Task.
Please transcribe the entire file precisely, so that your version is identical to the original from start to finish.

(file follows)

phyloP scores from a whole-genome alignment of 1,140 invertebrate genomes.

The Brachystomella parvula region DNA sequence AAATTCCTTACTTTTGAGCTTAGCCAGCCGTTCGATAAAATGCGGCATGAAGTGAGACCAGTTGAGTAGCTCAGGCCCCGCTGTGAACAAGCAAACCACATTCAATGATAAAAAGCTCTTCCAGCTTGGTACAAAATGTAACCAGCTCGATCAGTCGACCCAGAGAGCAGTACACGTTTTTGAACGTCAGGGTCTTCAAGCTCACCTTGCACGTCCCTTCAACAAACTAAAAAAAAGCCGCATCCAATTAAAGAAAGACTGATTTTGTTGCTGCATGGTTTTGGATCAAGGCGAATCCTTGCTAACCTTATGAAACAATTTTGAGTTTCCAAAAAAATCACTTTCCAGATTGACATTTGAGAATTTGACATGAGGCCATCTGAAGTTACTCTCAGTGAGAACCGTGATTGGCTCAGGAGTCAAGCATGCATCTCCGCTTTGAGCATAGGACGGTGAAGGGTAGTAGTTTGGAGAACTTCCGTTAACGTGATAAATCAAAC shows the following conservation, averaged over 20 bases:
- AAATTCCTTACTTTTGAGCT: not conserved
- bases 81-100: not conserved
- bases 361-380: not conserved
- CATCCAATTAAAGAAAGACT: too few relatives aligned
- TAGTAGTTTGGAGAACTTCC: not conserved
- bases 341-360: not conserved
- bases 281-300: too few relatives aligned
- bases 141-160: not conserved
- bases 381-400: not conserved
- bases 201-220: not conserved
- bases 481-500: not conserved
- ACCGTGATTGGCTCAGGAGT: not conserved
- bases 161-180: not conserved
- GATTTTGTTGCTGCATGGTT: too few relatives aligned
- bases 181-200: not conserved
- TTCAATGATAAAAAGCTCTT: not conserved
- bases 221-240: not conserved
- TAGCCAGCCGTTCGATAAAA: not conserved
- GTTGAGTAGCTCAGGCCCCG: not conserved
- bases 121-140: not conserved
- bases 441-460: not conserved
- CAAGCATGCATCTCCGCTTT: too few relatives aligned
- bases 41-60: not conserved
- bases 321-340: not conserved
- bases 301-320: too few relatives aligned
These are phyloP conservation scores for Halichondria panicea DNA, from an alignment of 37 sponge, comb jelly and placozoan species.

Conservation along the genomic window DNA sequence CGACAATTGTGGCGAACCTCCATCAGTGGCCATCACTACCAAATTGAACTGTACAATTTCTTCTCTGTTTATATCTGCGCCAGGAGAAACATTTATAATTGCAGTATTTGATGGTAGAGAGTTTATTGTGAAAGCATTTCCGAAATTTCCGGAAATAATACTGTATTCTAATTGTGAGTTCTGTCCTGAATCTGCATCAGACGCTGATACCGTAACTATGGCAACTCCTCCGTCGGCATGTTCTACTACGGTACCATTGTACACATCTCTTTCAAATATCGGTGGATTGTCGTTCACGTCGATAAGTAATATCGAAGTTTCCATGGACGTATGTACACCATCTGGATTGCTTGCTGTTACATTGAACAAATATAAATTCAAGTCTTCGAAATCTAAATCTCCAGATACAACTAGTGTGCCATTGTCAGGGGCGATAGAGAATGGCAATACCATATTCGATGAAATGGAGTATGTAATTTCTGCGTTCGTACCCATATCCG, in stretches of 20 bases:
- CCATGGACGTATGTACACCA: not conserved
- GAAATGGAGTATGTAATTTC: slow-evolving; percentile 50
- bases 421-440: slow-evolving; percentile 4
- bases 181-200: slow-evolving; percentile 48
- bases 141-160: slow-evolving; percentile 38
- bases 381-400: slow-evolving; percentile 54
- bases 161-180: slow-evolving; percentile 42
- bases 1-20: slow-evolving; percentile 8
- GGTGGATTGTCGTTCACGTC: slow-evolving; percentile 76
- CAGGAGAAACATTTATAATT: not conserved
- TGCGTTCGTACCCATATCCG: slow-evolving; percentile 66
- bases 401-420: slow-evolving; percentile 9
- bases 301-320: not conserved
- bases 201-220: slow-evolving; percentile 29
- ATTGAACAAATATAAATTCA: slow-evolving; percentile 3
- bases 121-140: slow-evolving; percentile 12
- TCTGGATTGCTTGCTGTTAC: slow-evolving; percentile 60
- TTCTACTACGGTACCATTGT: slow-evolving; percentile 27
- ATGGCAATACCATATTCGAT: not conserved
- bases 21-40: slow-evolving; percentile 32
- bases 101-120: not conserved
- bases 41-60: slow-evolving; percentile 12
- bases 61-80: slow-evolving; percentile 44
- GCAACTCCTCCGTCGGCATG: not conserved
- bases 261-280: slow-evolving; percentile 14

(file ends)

phyloP scores from a whole-genome alignment of 1,140 invertebrate genomes.

The Brachystomella parvula region DNA sequence AAATTCCTTACTTTTGAGCTTAGCCAGCCGTTCGATAAAATGCGGCATGAAGTGAGACCAGTTGAGTAGCTCAGGCCCCGCTGTGAACAAGCAAACCACATTCAATGATAAAAAGCTCTTCCAGCTTGGTACAAAATGTAACCAGCTCGATCAGTCGACCCAGAGAGCAGTACACGTTTTTGAACGTCAGGGTCTTCAAGCTCACCTTGCACGTCCCTTCAACAAACTAAAAAAAAGCCGCATCCAATTAAAGAAAGACTGATTTTGTTGCTGCATGGTTTTGGATCAAGGCGAATCCTTGCTAACCTTATGAAACAATTTTGAGTTTCCAAAAAAATCACTTTCCAGATTGACATTTGAGAATTTGACATGAGGCCATCTGAAGTTACTCTCAGTGAGAACCGTGATTGGCTCAGGAGTCAAGCATGCATCTCCGCTTTGAGCATAGGACGGTGAAGGGTAGTAGTTTGGAGAACTTCCGTTAACGTGATAAATCAAAC shows the following conservation, averaged over 20 bases:
- AAATTCCTTACTTTTGAGCT: not conserved
- bases 81-100: not conserved
- bases 361-380: not conserved
- CATCCAATTAAAGAAAGACT: too few relatives aligned
- TAGTAGTTTGGAGAACTTCC: not conserved
- bases 341-360: not conserved
- bases 281-300: too few relatives aligned
- bases 141-160: not conserved
- bases 381-400: not conserved
- bases 201-220: not conserved
- bases 481-500: not conserved
- ACCGTGATTGGCTCAGGAGT: not conserved
- bases 161-180: not conserved
- GATTTTGTTGCTGCATGGTT: too few relatives aligned
- bases 181-200: not conserved
- TTCAATGATAAAAAGCTCTT: not conserved
- bases 221-240: not conserved
- TAGCCAGCCGTTCGATAAAA: not conserved
- GTTGAGTAGCTCAGGCCCCG: not conserved
- bases 121-140: not conserved
- bases 441-460: not conserved
- CAAGCATGCATCTCCGCTTT: too few relatives aligned
- bases 41-60: not conserved
- bases 321-340: not conserved
- bases 301-320: too few relatives aligned
These are phyloP conservation scores for Halichondria panicea DNA, from an alignment of 37 sponge, comb jelly and placozoan species.

Conservation along the genomic window DNA sequence CGACAATTGTGGCGAACCTCCATCAGTGGCCATCACTACCAAATTGAACTGTACAATTTCTTCTCTGTTTATATCTGCGCCAGGAGAAACATTTATAATTGCAGTATTTGATGGTAGAGAGTTTATTGTGAAAGCATTTCCGAAATTTCCGGAAATAATACTGTATTCTAATTGTGAGTTCTGTCCTGAATCTGCATCAGACGCTGATACCGTAACTATGGCAACTCCTCCGTCGGCATGTTCTACTACGGTACCATTGTACACATCTCTTTCAAATATCGGTGGATTGTCGTTCACGTCGATAAGTAATATCGAAGTTTCCATGGACGTATGTACACCATCTGGATTGCTTGCTGTTACATTGAACAAATATAAATTCAAGTCTTCGAAATCTAAATCTCCAGATACAACTAGTGTGCCATTGTCAGGGGCGATAGAGAATGGCAATACCATATTCGATGAAATGGAGTATGTAATTTCTGCGTTCGTACCCATATCCG, in stretches of 20 bases:
- CCATGGACGTATGTACACCA: not conserved
- GAAATGGAGTATGTAATTTC: slow-evolving; percentile 50
- bases 421-440: slow-evolving; percentile 4
- bases 181-200: slow-evolving; percentile 48
- bases 141-160: slow-evolving; percentile 38
- bases 381-400: slow-evolving; percentile 54
- bases 161-180: slow-evolving; percentile 42
- bases 1-20: slow-evolving; percentile 8
- GGTGGATTGTCGTTCACGTC: slow-evolving; percentile 76
- CAGGAGAAACATTTATAATT: not conserved
- TGCGTTCGTACCCATATCCG: slow-evolving; percentile 66
- bases 401-420: slow-evolving; percentile 9
- bases 301-320: not conserved
- bases 201-220: slow-evolving; percentile 29
- ATTGAACAAATATAAATTCA: slow-evolving; percentile 3
- bases 121-140: slow-evolving; percentile 12
- TCTGGATTGCTTGCTGTTAC: slow-evolving; percentile 60
- TTCTACTACGGTACCATTGT: slow-evolving; percentile 27
- ATGGCAATACCATATTCGAT: not conserved
- bases 21-40: slow-evolving; percentile 32
- bases 101-120: not conserved
- bases 41-60: slow-evolving; percentile 12
- bases 61-80: slow-evolving; percentile 44
- GCAACTCCTCCGTCGGCATG: not conserved
- bases 261-280: slow-evolving; percentile 14